Do you think a high school student could help fix the International Space Station? If you said no, think again!
Last week, 17-year-old Miles Solomon was sifting through data collected on the ISS when he noticed some wacky readings.
On further investigation, he found out that the sensor collecting this data was faulty! Miles’s remarkable story shows the power of ordinary citizens to make scientific discoveries— citizen science. Let’s take a closer look.
Miles’s story wouldn’t have been possible without his physics teacher, James O’Neill. James enrolled his class in a project sponsored by the Institute for Research in Schools (IRIS), which provided the entire class with data from a radiation sensor on board the ISS.
But while the other students were discussing the data, Miles found something at the bottom of the spreadsheet that didn’t look quite right. As far as physicists know, energy can’t be negative. So he asked— why does it say there’s -1 energy here?
It turns out, Miles had discovered that the sensor was faulty! He emailed NASA, and after working together and analyzing more data, they found that the sensor was sending out negative values when there was no radiation. While NASA had thought this problem only occurred once or twice per year, Miles helped find that it actually occurred every day. Pretty cool, right?
Miles’s discovery isn’t the only example of ordinary citizens doing extraordinary science.
University of Washington researchers designed Foldit, an online puzzle game that challenges players to figure out the best way to fold proteins. It’s fun— players compete to find the best folds— but also could provide valuable insights into biological problems. For example, in just three weeks, Foldit players solved a 15-year long challenge by successfully modeling an enzyme that allows HIV to reproduce.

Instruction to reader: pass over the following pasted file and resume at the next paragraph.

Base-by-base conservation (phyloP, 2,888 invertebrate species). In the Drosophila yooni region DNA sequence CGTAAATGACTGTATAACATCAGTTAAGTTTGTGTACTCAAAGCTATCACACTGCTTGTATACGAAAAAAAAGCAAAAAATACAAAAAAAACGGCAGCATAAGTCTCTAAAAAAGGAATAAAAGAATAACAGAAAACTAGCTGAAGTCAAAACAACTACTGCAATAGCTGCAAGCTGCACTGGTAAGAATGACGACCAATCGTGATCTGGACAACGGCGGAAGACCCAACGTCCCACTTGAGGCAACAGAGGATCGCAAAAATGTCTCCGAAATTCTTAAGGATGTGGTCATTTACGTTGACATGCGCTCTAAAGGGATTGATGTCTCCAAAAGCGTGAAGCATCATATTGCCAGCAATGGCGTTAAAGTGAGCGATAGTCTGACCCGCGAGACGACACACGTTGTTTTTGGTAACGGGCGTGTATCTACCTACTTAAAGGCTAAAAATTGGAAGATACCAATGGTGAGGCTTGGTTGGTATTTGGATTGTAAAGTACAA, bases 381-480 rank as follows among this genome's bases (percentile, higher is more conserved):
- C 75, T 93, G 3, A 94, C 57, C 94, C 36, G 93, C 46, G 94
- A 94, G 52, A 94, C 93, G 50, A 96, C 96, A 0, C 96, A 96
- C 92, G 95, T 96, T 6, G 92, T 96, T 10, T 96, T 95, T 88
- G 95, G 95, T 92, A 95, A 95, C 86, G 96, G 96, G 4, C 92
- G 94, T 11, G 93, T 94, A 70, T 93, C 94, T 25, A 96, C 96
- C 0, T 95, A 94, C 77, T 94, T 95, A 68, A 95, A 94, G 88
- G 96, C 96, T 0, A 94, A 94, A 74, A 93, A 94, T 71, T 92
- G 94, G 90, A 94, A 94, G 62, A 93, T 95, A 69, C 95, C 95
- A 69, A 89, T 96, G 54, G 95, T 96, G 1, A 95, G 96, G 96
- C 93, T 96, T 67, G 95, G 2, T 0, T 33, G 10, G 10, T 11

The Great Backyard Bird Count also doesn’t require a PhD. Whether you’re an enthusiastic birdwatcher or bored on a Sunday afternoon, you can count and report sightings of birds every year during a week in February. The goal is to learn more about bird behavior, environments, and conservation strategies. In 2015, the GBBC saw participants from over 100 countries recording 147,265 bird sightings, covering almost half the world’s bird species! Some of the more astute observers also pointed out some unseasonal bird sightings.
These are only two of many examples. The Internet age has allowed scientists and the public to communicate like never before, empowering citizens to collect data, analyze patterns, and contribute towards scientific progress. From star-gazing to bat-watching to quantum computing, we citizens can truly discover nature’s secrets— often from our own living room!